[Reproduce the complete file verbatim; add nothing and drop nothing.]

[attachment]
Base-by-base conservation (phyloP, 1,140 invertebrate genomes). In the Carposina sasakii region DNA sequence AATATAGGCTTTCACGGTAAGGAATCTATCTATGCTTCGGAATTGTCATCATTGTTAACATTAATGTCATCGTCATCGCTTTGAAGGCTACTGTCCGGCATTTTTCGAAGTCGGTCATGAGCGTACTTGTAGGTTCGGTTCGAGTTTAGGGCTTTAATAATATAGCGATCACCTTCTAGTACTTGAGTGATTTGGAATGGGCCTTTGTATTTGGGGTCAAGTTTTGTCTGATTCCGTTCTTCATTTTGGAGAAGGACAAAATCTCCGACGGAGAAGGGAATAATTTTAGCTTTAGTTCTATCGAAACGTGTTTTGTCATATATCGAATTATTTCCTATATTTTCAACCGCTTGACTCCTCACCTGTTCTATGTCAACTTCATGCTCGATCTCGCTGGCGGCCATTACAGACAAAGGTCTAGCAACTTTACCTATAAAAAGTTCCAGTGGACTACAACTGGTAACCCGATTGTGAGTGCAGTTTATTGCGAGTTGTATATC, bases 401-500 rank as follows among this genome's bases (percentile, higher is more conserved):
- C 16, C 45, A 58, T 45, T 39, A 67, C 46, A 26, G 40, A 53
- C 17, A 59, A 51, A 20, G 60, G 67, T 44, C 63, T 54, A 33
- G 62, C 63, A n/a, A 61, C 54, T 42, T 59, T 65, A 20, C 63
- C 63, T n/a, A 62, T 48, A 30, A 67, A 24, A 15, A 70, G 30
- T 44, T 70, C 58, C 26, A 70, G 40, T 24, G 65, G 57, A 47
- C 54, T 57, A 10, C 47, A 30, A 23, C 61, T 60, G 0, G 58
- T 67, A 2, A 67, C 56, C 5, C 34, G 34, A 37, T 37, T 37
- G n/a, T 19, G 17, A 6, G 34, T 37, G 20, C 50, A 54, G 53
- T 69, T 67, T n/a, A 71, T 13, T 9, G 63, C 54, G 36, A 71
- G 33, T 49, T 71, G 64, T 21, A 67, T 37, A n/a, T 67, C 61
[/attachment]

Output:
Base-by-base conservation (phyloP, 1,140 invertebrate genomes). In the Carposina sasakii region DNA sequence AATATAGGCTTTCACGGTAAGGAATCTATCTATGCTTCGGAATTGTCATCATTGTTAACATTAATGTCATCGTCATCGCTTTGAAGGCTACTGTCCGGCATTTTTCGAAGTCGGTCATGAGCGTACTTGTAGGTTCGGTTCGAGTTTAGGGCTTTAATAATATAGCGATCACCTTCTAGTACTTGAGTGATTTGGAATGGGCCTTTGTATTTGGGGTCAAGTTTTGTCTGATTCCGTTCTTCATTTTGGAGAAGGACAAAATCTCCGACGGAGAAGGGAATAATTTTAGCTTTAGTTCTATCGAAACGTGTTTTGTCATATATCGAATTATTTCCTATATTTTCAACCGCTTGACTCCTCACCTGTTCTATGTCAACTTCATGCTCGATCTCGCTGGCGGCCATTACAGACAAAGGTCTAGCAACTTTACCTATAAAAAGTTCCAGTGGACTACAACTGGTAACCCGATTGTGAGTGCAGTTTATTGCGAGTTGTATATC, bases 401-500 rank as follows among this genome's bases (percentile, higher is more conserved):
- C 16, C 45, A 58, T 45, T 39, A 67, C 46, A 26, G 40, A 53
- C 17, A 59, A 51, A 20, G 60, G 67, T 44, C 63, T 54, A 33
- G 62, C 63, A n/a, A 61, C 54, T 42, T 59, T 65, A 20, C 63
- C 63, T n/a, A 62, T 48, A 30, A 67, A 24, A 15, A 70, G 30
- T 44, T 70, C 58, C 26, A 70, G 40, T 24, G 65, G 57, A 47
- C 54, T 57, A 10, C 47, A 30, A 23, C 61, T 60, G 0, G 58
- T 67, A 2, A 67, C 56, C 5, C 34, G 34, A 37, T 37, T 37
- G n/a, T 19, G 17, A 6, G 34, T 37, G 20, C 50, A 54, G 53
- T 69, T 67, T n/a, A 71, T 13, T 9, G 63, C 54, G 36, A 71
- G 33, T 49, T 71, G 64, T 21, A 67, T 37, A n/a, T 67, C 61